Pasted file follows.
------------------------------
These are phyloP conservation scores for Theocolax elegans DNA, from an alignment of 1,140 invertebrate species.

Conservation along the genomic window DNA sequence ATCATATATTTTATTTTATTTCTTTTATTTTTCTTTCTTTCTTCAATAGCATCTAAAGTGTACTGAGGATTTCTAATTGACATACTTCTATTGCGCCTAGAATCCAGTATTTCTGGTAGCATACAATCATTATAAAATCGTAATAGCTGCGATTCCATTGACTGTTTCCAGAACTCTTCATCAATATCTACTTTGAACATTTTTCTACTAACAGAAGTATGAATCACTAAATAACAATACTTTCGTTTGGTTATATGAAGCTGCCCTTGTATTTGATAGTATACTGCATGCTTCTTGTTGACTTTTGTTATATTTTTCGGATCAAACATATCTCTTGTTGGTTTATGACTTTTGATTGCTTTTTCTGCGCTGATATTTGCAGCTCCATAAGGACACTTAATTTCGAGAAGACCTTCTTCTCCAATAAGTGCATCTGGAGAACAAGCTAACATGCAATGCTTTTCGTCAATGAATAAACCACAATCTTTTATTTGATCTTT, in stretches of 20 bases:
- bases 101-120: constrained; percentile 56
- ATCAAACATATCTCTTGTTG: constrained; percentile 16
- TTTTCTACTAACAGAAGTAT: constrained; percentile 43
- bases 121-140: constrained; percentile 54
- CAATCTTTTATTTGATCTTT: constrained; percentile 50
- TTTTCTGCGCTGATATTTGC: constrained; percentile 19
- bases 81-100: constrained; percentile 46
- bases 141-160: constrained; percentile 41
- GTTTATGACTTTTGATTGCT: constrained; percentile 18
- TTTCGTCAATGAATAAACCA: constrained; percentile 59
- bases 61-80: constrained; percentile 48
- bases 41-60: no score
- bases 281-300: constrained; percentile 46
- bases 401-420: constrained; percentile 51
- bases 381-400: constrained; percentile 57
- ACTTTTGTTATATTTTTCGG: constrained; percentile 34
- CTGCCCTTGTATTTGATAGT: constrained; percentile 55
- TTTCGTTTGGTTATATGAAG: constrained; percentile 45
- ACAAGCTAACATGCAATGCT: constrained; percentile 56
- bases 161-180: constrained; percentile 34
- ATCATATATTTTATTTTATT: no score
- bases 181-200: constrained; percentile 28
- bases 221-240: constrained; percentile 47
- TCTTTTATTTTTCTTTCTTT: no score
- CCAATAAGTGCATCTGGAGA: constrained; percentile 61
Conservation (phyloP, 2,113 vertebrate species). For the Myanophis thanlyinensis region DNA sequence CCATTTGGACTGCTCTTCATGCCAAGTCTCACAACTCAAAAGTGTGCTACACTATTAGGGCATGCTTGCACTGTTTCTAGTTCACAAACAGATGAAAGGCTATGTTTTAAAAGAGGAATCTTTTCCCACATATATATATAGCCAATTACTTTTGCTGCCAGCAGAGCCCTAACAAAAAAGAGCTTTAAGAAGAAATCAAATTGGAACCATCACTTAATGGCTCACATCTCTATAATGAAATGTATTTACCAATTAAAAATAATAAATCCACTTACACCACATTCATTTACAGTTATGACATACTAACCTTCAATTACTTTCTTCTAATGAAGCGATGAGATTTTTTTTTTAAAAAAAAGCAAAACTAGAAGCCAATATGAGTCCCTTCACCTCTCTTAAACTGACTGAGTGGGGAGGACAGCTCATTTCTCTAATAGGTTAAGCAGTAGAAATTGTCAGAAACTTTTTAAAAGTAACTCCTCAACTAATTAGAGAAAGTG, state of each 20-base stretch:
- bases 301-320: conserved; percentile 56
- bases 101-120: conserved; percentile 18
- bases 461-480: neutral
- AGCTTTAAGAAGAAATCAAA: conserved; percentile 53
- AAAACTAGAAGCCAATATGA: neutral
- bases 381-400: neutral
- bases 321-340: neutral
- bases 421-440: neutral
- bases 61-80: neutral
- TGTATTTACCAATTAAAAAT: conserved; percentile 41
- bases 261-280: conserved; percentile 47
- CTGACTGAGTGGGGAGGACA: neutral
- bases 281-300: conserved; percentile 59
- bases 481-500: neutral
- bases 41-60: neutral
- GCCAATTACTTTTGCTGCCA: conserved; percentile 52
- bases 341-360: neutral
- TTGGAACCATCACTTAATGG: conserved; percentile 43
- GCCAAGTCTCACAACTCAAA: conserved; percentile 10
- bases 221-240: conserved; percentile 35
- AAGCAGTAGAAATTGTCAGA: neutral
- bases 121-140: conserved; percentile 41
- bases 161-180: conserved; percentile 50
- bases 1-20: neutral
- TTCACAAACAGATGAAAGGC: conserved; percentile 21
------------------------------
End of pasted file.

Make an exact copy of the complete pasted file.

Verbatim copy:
These are phyloP conservation scores for Theocolax elegans DNA, from an alignment of 1,140 invertebrate species.

Conservation along the genomic window DNA sequence ATCATATATTTTATTTTATTTCTTTTATTTTTCTTTCTTTCTTCAATAGCATCTAAAGTGTACTGAGGATTTCTAATTGACATACTTCTATTGCGCCTAGAATCCAGTATTTCTGGTAGCATACAATCATTATAAAATCGTAATAGCTGCGATTCCATTGACTGTTTCCAGAACTCTTCATCAATATCTACTTTGAACATTTTTCTACTAACAGAAGTATGAATCACTAAATAACAATACTTTCGTTTGGTTATATGAAGCTGCCCTTGTATTTGATAGTATACTGCATGCTTCTTGTTGACTTTTGTTATATTTTTCGGATCAAACATATCTCTTGTTGGTTTATGACTTTTGATTGCTTTTTCTGCGCTGATATTTGCAGCTCCATAAGGACACTTAATTTCGAGAAGACCTTCTTCTCCAATAAGTGCATCTGGAGAACAAGCTAACATGCAATGCTTTTCGTCAATGAATAAACCACAATCTTTTATTTGATCTTT, in stretches of 20 bases:
- bases 101-120: constrained; percentile 56
- ATCAAACATATCTCTTGTTG: constrained; percentile 16
- TTTTCTACTAACAGAAGTAT: constrained; percentile 43
- bases 121-140: constrained; percentile 54
- CAATCTTTTATTTGATCTTT: constrained; percentile 50
- TTTTCTGCGCTGATATTTGC: constrained; percentile 19
- bases 81-100: constrained; percentile 46
- bases 141-160: constrained; percentile 41
- GTTTATGACTTTTGATTGCT: constrained; percentile 18
- TTTCGTCAATGAATAAACCA: constrained; percentile 59
- bases 61-80: constrained; percentile 48
- bases 41-60: no score
- bases 281-300: constrained; percentile 46
- bases 401-420: constrained; percentile 51
- bases 381-400: constrained; percentile 57
- ACTTTTGTTATATTTTTCGG: constrained; percentile 34
- CTGCCCTTGTATTTGATAGT: constrained; percentile 55
- TTTCGTTTGGTTATATGAAG: constrained; percentile 45
- ACAAGCTAACATGCAATGCT: constrained; percentile 56
- bases 161-180: constrained; percentile 34
- ATCATATATTTTATTTTATT: no score
- bases 181-200: constrained; percentile 28
- bases 221-240: constrained; percentile 47
- TCTTTTATTTTTCTTTCTTT: no score
- CCAATAAGTGCATCTGGAGA: constrained; percentile 61
Conservation (phyloP, 2,113 vertebrate species). For the Myanophis thanlyinensis region DNA sequence CCATTTGGACTGCTCTTCATGCCAAGTCTCACAACTCAAAAGTGTGCTACACTATTAGGGCATGCTTGCACTGTTTCTAGTTCACAAACAGATGAAAGGCTATGTTTTAAAAGAGGAATCTTTTCCCACATATATATATAGCCAATTACTTTTGCTGCCAGCAGAGCCCTAACAAAAAAGAGCTTTAAGAAGAAATCAAATTGGAACCATCACTTAATGGCTCACATCTCTATAATGAAATGTATTTACCAATTAAAAATAATAAATCCACTTACACCACATTCATTTACAGTTATGACATACTAACCTTCAATTACTTTCTTCTAATGAAGCGATGAGATTTTTTTTTTAAAAAAAAGCAAAACTAGAAGCCAATATGAGTCCCTTCACCTCTCTTAAACTGACTGAGTGGGGAGGACAGCTCATTTCTCTAATAGGTTAAGCAGTAGAAATTGTCAGAAACTTTTTAAAAGTAACTCCTCAACTAATTAGAGAAAGTG, state of each 20-base stretch:
- bases 301-320: conserved; percentile 56
- bases 101-120: conserved; percentile 18
- bases 461-480: neutral
- AGCTTTAAGAAGAAATCAAA: conserved; percentile 53
- AAAACTAGAAGCCAATATGA: neutral
- bases 381-400: neutral
- bases 321-340: neutral
- bases 421-440: neutral
- bases 61-80: neutral
- TGTATTTACCAATTAAAAAT: conserved; percentile 41
- bases 261-280: conserved; percentile 47
- CTGACTGAGTGGGGAGGACA: neutral
- bases 281-300: conserved; percentile 59
- bases 481-500: neutral
- bases 41-60: neutral
- GCCAATTACTTTTGCTGCCA: conserved; percentile 52
- bases 341-360: neutral
- TTGGAACCATCACTTAATGG: conserved; percentile 43
- GCCAAGTCTCACAACTCAAA: conserved; percentile 10
- bases 221-240: conserved; percentile 35
- AAGCAGTAGAAATTGTCAGA: neutral
- bases 121-140: conserved; percentile 41
- bases 161-180: conserved; percentile 50
- bases 1-20: neutral
- TTCACAAACAGATGAAAGGC: conserved; percentile 21